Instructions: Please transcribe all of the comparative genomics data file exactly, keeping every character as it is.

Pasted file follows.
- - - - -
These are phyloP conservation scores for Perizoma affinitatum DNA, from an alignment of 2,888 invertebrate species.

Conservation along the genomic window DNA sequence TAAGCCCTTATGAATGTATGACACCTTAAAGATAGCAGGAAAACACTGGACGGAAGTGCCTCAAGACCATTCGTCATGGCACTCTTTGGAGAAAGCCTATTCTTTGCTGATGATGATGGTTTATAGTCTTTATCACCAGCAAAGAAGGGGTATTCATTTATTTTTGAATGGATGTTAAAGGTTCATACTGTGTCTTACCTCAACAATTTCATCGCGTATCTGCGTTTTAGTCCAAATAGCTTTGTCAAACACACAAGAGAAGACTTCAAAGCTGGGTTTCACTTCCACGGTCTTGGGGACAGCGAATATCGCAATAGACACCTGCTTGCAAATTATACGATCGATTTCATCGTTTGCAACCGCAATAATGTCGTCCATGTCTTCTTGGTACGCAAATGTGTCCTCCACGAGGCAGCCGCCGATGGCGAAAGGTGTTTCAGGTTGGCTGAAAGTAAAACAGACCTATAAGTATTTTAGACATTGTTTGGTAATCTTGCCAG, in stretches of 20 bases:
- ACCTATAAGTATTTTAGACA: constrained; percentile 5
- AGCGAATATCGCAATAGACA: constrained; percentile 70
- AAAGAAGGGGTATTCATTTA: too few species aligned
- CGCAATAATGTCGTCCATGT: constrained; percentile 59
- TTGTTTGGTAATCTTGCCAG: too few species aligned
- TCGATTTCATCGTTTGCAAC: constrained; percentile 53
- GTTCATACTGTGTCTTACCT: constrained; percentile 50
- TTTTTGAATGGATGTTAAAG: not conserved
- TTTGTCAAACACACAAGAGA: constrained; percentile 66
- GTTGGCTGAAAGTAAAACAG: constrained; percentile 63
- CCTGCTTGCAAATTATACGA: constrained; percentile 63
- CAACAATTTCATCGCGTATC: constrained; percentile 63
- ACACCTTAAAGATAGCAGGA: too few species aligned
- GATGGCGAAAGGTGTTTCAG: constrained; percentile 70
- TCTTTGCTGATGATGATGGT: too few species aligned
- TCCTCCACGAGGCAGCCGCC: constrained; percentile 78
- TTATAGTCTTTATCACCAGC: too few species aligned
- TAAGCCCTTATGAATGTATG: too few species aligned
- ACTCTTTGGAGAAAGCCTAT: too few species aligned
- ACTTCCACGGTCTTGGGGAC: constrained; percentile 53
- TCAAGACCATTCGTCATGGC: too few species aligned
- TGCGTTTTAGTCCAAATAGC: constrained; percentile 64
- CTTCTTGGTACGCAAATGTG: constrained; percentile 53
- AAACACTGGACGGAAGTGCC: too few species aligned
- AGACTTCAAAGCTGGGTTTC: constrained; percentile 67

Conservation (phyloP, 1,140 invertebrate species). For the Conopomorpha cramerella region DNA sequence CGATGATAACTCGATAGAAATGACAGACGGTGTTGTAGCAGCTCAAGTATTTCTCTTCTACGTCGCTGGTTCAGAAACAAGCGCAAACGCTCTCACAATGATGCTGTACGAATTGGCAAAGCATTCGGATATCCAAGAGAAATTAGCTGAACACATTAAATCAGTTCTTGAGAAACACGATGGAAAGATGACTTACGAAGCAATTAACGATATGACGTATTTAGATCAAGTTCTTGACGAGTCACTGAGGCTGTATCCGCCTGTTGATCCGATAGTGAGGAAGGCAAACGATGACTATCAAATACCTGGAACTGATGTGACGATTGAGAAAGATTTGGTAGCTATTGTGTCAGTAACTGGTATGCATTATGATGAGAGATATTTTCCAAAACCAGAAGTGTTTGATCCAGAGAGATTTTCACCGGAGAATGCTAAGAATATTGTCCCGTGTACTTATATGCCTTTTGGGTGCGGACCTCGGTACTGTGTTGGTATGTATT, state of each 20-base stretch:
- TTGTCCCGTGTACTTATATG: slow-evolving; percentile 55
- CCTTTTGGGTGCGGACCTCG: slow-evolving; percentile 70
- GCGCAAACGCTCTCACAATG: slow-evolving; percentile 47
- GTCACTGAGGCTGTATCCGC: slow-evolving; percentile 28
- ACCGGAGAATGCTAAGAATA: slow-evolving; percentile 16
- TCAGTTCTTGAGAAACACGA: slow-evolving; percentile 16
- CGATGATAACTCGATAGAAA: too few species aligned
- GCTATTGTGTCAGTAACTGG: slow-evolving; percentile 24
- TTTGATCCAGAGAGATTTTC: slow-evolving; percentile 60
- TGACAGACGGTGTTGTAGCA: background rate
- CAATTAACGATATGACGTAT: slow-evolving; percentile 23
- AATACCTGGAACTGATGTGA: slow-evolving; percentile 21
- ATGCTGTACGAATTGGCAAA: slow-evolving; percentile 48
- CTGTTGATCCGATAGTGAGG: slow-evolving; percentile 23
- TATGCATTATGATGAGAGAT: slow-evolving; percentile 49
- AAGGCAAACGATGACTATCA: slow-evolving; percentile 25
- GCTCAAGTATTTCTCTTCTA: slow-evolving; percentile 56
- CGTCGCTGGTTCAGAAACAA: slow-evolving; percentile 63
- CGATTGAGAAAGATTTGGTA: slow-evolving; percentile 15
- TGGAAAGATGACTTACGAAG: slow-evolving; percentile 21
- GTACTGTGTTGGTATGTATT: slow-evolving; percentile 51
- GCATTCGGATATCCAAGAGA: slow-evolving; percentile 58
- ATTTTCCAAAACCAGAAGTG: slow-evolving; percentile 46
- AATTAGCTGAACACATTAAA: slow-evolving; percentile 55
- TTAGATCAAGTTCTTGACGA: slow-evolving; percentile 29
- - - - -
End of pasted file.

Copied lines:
These are phyloP conservation scores for Perizoma affinitatum DNA, from an alignment of 2,888 invertebrate species.

Conservation along the genomic window DNA sequence TAAGCCCTTATGAATGTATGACACCTTAAAGATAGCAGGAAAACACTGGACGGAAGTGCCTCAAGACCATTCGTCATGGCACTCTTTGGAGAAAGCCTATTCTTTGCTGATGATGATGGTTTATAGTCTTTATCACCAGCAAAGAAGGGGTATTCATTTATTTTTGAATGGATGTTAAAGGTTCATACTGTGTCTTACCTCAACAATTTCATCGCGTATCTGCGTTTTAGTCCAAATAGCTTTGTCAAACACACAAGAGAAGACTTCAAAGCTGGGTTTCACTTCCACGGTCTTGGGGACAGCGAATATCGCAATAGACACCTGCTTGCAAATTATACGATCGATTTCATCGTTTGCAACCGCAATAATGTCGTCCATGTCTTCTTGGTACGCAAATGTGTCCTCCACGAGGCAGCCGCCGATGGCGAAAGGTGTTTCAGGTTGGCTGAAAGTAAAACAGACCTATAAGTATTTTAGACATTGTTTGGTAATCTTGCCAG, in stretches of 20 bases:
- ACCTATAAGTATTTTAGACA: constrained; percentile 5
- AGCGAATATCGCAATAGACA: constrained; percentile 70
- AAAGAAGGGGTATTCATTTA: too few species aligned
- CGCAATAATGTCGTCCATGT: constrained; percentile 59
- TTGTTTGGTAATCTTGCCAG: too few species aligned
- TCGATTTCATCGTTTGCAAC: constrained; percentile 53
- GTTCATACTGTGTCTTACCT: constrained; percentile 50
- TTTTTGAATGGATGTTAAAG: not conserved
- TTTGTCAAACACACAAGAGA: constrained; percentile 66
- GTTGGCTGAAAGTAAAACAG: constrained; percentile 63
- CCTGCTTGCAAATTATACGA: constrained; percentile 63
- CAACAATTTCATCGCGTATC: constrained; percentile 63
- ACACCTTAAAGATAGCAGGA: too few species aligned
- GATGGCGAAAGGTGTTTCAG: constrained; percentile 70
- TCTTTGCTGATGATGATGGT: too few species aligned
- TCCTCCACGAGGCAGCCGCC: constrained; percentile 78
- TTATAGTCTTTATCACCAGC: too few species aligned
- TAAGCCCTTATGAATGTATG: too few species aligned
- ACTCTTTGGAGAAAGCCTAT: too few species aligned
- ACTTCCACGGTCTTGGGGAC: constrained; percentile 53
- TCAAGACCATTCGTCATGGC: too few species aligned
- TGCGTTTTAGTCCAAATAGC: constrained; percentile 64
- CTTCTTGGTACGCAAATGTG: constrained; percentile 53
- AAACACTGGACGGAAGTGCC: too few species aligned
- AGACTTCAAAGCTGGGTTTC: constrained; percentile 67

Conservation (phyloP, 1,140 invertebrate species). For the Conopomorpha cramerella region DNA sequence CGATGATAACTCGATAGAAATGACAGACGGTGTTGTAGCAGCTCAAGTATTTCTCTTCTACGTCGCTGGTTCAGAAACAAGCGCAAACGCTCTCACAATGATGCTGTACGAATTGGCAAAGCATTCGGATATCCAAGAGAAATTAGCTGAACACATTAAATCAGTTCTTGAGAAACACGATGGAAAGATGACTTACGAAGCAATTAACGATATGACGTATTTAGATCAAGTTCTTGACGAGTCACTGAGGCTGTATCCGCCTGTTGATCCGATAGTGAGGAAGGCAAACGATGACTATCAAATACCTGGAACTGATGTGACGATTGAGAAAGATTTGGTAGCTATTGTGTCAGTAACTGGTATGCATTATGATGAGAGATATTTTCCAAAACCAGAAGTGTTTGATCCAGAGAGATTTTCACCGGAGAATGCTAAGAATATTGTCCCGTGTACTTATATGCCTTTTGGGTGCGGACCTCGGTACTGTGTTGGTATGTATT, state of each 20-base stretch:
- TTGTCCCGTGTACTTATATG: slow-evolving; percentile 55
- CCTTTTGGGTGCGGACCTCG: slow-evolving; percentile 70
- GCGCAAACGCTCTCACAATG: slow-evolving; percentile 47
- GTCACTGAGGCTGTATCCGC: slow-evolving; percentile 28
- ACCGGAGAATGCTAAGAATA: slow-evolving; percentile 16
- TCAGTTCTTGAGAAACACGA: slow-evolving; percentile 16
- CGATGATAACTCGATAGAAA: too few species aligned
- GCTATTGTGTCAGTAACTGG: slow-evolving; percentile 24
- TTTGATCCAGAGAGATTTTC: slow-evolving; percentile 60
- TGACAGACGGTGTTGTAGCA: background rate
- CAATTAACGATATGACGTAT: slow-evolving; percentile 23
- AATACCTGGAACTGATGTGA: slow-evolving; percentile 21
- ATGCTGTACGAATTGGCAAA: slow-evolving; percentile 48
- CTGTTGATCCGATAGTGAGG: slow-evolving; percentile 23
- TATGCATTATGATGAGAGAT: slow-evolving; percentile 49
- AAGGCAAACGATGACTATCA: slow-evolving; percentile 25
- GCTCAAGTATTTCTCTTCTA: slow-evolving; percentile 56
- CGTCGCTGGTTCAGAAACAA: slow-evolving; percentile 63
- CGATTGAGAAAGATTTGGTA: slow-evolving; percentile 15
- TGGAAAGATGACTTACGAAG: slow-evolving; percentile 21
- GTACTGTGTTGGTATGTATT: slow-evolving; percentile 51
- GCATTCGGATATCCAAGAGA: slow-evolving; percentile 58
- ATTTTCCAAAACCAGAAGTG: slow-evolving; percentile 46
- AATTAGCTGAACACATTAAA: slow-evolving; percentile 55
- TTAGATCAAGTTCTTGACGA: slow-evolving; percentile 29